Some couples may have wealthy parents, but if they have three or four siblings who also need or will need houses one day for their own growing families – well several million dollars doesn’t go that far anymore.

What I already see happening is that young families are staying in rental apartments and some are buying two or three-bedroom condos or co-ops. They will either have to limit the size of their family to live comfortably in their small living space – or live as their great, great-grandparents did once upon a time, with wall-to-wall humanity if they opt to have large families.

Cheryl Kupfer

Israelis to Munch 15,000 Tons of Apples this Rosh Hashanah Season

Tuesday, September 3rd, 2013

The apple and honey tradition on Rosh Hashanah has Israelis consuming 15,000 tons of apples during the month of September, an increase of almost 50 percent  from average consumption during the rest of the year.

Israel’s crop of apples is of a particularly high quality this year, according to Amos Levin, general manager of the Galilee Development Corporation and chairman of the apple division of Israel’s Plants Production and Marketing Board.

“This summer’s relative cooler temperatures, especially at night, helped produce a higher quality of crop,” he said. Levin noted that this year’s crop, harvested from August through November, is excellent for size, color and taste.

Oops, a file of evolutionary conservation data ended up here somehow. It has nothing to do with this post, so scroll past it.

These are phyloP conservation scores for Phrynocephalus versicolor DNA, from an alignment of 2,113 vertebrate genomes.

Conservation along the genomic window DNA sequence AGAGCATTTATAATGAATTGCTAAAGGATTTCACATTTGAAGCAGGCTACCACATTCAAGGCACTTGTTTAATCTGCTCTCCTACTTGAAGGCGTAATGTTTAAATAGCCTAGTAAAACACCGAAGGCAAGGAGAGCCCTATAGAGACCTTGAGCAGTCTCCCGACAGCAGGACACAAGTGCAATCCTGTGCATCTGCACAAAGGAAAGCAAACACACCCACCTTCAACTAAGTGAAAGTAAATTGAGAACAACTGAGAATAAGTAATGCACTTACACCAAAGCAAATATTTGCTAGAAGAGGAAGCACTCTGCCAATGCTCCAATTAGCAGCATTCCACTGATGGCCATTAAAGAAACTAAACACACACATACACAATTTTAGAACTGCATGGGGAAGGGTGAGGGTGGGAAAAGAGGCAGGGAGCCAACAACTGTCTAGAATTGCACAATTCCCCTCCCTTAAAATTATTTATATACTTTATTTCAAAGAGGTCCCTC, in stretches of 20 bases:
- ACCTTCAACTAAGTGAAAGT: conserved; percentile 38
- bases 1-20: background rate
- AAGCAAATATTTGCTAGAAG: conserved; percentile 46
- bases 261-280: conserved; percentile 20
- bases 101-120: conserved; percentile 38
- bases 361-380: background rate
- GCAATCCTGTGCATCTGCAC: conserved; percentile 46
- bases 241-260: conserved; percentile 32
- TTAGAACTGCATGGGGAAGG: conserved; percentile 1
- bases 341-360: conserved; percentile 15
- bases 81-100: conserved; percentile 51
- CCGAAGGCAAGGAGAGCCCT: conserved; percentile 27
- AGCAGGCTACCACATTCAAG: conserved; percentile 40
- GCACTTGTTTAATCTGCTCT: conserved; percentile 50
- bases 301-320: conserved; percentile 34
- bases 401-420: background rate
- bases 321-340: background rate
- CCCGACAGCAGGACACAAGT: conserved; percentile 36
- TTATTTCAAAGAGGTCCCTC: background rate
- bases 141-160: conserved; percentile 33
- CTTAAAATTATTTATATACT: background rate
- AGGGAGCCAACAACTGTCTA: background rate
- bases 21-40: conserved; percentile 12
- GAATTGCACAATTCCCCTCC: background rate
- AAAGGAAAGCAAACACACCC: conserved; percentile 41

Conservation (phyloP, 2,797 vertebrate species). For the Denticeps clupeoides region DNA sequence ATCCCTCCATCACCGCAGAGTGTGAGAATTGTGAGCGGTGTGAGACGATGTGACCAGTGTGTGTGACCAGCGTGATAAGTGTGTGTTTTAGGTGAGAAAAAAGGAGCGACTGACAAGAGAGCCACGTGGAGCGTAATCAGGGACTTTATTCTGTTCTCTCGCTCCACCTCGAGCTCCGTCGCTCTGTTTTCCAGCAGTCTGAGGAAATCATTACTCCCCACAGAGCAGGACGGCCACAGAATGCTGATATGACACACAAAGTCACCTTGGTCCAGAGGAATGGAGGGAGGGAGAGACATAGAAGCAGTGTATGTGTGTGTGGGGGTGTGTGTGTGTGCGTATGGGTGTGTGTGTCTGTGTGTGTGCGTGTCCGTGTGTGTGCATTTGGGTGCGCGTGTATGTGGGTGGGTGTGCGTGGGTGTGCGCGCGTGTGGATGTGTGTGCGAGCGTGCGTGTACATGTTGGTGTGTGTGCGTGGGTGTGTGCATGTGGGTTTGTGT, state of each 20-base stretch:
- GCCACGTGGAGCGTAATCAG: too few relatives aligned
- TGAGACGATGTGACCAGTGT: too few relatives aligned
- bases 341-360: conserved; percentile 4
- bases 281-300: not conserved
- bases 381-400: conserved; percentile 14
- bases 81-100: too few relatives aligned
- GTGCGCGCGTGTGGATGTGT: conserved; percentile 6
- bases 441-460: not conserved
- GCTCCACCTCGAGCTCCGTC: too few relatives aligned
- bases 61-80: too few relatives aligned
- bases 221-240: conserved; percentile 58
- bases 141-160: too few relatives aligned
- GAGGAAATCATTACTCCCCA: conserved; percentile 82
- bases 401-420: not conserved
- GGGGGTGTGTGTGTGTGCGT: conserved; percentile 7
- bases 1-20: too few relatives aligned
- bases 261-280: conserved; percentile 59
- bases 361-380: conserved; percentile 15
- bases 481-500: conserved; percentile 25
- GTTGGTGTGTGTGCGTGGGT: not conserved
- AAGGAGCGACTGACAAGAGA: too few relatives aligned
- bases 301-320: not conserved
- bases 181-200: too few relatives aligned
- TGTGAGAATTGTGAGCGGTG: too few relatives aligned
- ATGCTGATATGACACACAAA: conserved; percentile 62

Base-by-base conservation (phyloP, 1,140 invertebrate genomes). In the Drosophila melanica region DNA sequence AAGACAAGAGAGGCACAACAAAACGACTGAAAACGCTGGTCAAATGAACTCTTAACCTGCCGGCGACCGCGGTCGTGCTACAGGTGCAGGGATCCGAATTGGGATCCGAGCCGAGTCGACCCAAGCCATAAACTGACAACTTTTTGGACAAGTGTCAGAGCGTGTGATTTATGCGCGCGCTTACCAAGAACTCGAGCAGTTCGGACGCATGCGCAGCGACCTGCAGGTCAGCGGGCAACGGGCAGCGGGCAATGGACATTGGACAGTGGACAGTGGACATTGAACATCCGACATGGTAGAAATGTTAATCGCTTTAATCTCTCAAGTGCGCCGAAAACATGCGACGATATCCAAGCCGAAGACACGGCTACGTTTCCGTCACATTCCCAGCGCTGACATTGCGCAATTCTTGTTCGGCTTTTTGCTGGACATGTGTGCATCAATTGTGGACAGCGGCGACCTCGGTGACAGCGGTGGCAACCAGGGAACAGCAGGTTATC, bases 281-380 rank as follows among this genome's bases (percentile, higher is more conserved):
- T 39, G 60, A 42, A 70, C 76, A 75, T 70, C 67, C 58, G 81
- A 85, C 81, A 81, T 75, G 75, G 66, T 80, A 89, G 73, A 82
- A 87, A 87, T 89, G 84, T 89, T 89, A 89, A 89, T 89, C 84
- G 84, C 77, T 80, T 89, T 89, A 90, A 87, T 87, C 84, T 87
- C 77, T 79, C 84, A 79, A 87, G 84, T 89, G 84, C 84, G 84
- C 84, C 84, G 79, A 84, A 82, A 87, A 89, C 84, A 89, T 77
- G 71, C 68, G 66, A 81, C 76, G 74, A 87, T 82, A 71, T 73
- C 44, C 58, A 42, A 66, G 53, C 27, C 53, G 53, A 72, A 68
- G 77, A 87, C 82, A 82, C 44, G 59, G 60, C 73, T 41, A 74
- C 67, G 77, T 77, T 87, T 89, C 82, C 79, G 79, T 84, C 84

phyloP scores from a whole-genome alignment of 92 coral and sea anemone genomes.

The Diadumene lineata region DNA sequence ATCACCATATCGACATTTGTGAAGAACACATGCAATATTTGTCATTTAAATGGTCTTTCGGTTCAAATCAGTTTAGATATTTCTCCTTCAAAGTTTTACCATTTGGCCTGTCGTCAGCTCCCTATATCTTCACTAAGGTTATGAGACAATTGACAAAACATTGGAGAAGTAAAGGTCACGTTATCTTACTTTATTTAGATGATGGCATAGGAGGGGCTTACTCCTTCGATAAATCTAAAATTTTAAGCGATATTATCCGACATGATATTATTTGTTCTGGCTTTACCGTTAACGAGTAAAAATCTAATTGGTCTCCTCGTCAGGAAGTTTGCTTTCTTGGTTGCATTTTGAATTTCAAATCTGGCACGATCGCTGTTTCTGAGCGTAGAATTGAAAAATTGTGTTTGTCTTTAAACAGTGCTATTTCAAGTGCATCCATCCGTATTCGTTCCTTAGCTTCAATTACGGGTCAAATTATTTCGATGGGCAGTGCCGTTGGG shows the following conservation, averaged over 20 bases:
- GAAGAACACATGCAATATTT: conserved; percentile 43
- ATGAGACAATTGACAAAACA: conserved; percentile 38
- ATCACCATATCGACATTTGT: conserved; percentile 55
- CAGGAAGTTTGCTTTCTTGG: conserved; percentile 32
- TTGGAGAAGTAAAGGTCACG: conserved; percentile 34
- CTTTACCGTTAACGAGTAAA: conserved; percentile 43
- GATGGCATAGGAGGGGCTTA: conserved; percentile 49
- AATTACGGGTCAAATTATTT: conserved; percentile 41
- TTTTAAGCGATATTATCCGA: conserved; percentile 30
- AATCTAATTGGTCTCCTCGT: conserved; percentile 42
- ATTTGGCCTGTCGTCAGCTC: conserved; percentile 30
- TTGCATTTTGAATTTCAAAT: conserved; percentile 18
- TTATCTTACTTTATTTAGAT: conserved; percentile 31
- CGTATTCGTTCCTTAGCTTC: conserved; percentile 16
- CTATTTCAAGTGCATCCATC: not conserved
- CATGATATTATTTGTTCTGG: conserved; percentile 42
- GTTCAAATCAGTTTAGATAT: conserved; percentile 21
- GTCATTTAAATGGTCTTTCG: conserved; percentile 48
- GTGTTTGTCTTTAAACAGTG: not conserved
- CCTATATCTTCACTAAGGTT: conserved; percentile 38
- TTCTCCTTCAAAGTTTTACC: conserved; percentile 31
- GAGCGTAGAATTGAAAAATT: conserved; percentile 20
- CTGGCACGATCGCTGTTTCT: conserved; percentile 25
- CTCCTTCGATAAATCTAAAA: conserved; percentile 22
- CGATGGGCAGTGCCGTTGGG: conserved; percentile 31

Nearly all of Israel’s apples are grown in the hills of the Galilee and the Golan Heights because apples require cold winters and cooler summer nights to grow best.

The northern apple orchards are located on hills that are more than 2,000 feet higher and cover approximately 10,500 acres.

More than 100,000 tons of apples are sold in Israel each year, with the apple market valued at more than $200 million, serving as the core for the local economy in the Golan Heights. Another 7,000 tons of apples are imported into Israel from the United States and Europe.

While Israel exports little of its apples abroad, this year, the country exported 18,000 tons of apples grown by Druze farmers living in the Golan to Syria, in coordination with the Plants Production and Marketing Board, the IDF and the Red Cross. The Druze apple growers of the Golan have been selling to Syria has for the past eight year, but the apple exports were stopped in 2012 when the war situation became too volatile.

This year the apple industry also drew a number of university students from across Israel interested in learning more about agriculture and helping out Golan apple growers.

Sapir college student, Yotam Eyal told Tazpit News Agency that he and his friends have been picking apples for the past month.

“We are college students from all over Israel – from the Negev, Jerusalem, and the north, who are interested in learning more about agriculture and connecting to the land,” Eyal explained. “There are projects that have been initiated in the past year which get students involved in these areas.”

“It’s good to see where a fruit like an apple that you buy in the supermarket comes from,” commented Eyal. “Picking apples all day in the orchard is hard work. But it has made us appreciate dipping the apple in honey that much more this Rosh HaShanah.”

Anav Silverman, Tazpit News Agency

Printed from: http://www.jewishpress.com/news/israelis-to-munch-15000-tons-of-apples-this-rosh-hashanah-season/2013/09/03/